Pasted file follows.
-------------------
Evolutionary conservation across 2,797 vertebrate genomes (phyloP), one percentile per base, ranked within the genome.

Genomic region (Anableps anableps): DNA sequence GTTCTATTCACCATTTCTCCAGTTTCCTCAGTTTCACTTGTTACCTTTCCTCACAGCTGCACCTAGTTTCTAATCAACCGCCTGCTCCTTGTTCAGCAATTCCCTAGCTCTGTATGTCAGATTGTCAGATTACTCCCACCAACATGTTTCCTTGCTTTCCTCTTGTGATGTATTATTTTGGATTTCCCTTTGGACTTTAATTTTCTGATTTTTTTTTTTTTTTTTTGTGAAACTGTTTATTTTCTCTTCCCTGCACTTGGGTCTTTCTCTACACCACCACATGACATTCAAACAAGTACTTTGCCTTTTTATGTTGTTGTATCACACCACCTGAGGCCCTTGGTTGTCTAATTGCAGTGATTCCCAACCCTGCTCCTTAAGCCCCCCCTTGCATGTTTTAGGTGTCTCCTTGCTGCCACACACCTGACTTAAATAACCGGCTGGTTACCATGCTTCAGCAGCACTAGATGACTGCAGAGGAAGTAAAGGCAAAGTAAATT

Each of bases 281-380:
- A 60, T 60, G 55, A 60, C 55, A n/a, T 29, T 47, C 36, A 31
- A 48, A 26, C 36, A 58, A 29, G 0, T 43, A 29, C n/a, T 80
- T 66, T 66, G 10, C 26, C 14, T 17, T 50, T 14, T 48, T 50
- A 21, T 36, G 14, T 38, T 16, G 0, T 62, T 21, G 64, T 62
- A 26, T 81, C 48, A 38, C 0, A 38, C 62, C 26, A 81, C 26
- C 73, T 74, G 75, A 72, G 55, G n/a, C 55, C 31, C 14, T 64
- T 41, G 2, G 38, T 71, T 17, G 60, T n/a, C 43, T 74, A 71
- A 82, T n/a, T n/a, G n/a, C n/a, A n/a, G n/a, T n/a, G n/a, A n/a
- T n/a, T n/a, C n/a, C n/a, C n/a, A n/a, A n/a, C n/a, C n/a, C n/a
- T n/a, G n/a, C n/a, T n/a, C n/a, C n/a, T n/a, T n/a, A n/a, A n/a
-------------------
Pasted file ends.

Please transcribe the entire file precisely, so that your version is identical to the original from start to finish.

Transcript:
Evolutionary conservation across 2,797 vertebrate genomes (phyloP), one percentile per base, ranked within the genome.

Genomic region (Anableps anableps): DNA sequence GTTCTATTCACCATTTCTCCAGTTTCCTCAGTTTCACTTGTTACCTTTCCTCACAGCTGCACCTAGTTTCTAATCAACCGCCTGCTCCTTGTTCAGCAATTCCCTAGCTCTGTATGTCAGATTGTCAGATTACTCCCACCAACATGTTTCCTTGCTTTCCTCTTGTGATGTATTATTTTGGATTTCCCTTTGGACTTTAATTTTCTGATTTTTTTTTTTTTTTTTTGTGAAACTGTTTATTTTCTCTTCCCTGCACTTGGGTCTTTCTCTACACCACCACATGACATTCAAACAAGTACTTTGCCTTTTTATGTTGTTGTATCACACCACCTGAGGCCCTTGGTTGTCTAATTGCAGTGATTCCCAACCCTGCTCCTTAAGCCCCCCCTTGCATGTTTTAGGTGTCTCCTTGCTGCCACACACCTGACTTAAATAACCGGCTGGTTACCATGCTTCAGCAGCACTAGATGACTGCAGAGGAAGTAAAGGCAAAGTAAATT

Each of bases 281-380:
- A 60, T 60, G 55, A 60, C 55, A n/a, T 29, T 47, C 36, A 31
- A 48, A 26, C 36, A 58, A 29, G 0, T 43, A 29, C n/a, T 80
- T 66, T 66, G 10, C 26, C 14, T 17, T 50, T 14, T 48, T 50
- A 21, T 36, G 14, T 38, T 16, G 0, T 62, T 21, G 64, T 62
- A 26, T 81, C 48, A 38, C 0, A 38, C 62, C 26, A 81, C 26
- C 73, T 74, G 75, A 72, G 55, G n/a, C 55, C 31, C 14, T 64
- T 41, G 2, G 38, T 71, T 17, G 60, T n/a, C 43, T 74, A 71
- A 82, T n/a, T n/a, G n/a, C n/a, A n/a, G n/a, T n/a, G n/a, A n/a
- T n/a, T n/a, C n/a, C n/a, C n/a, A n/a, A n/a, C n/a, C n/a, C n/a
- T n/a, G n/a, C n/a, T n/a, C n/a, C n/a, T n/a, T n/a, A n/a, A n/a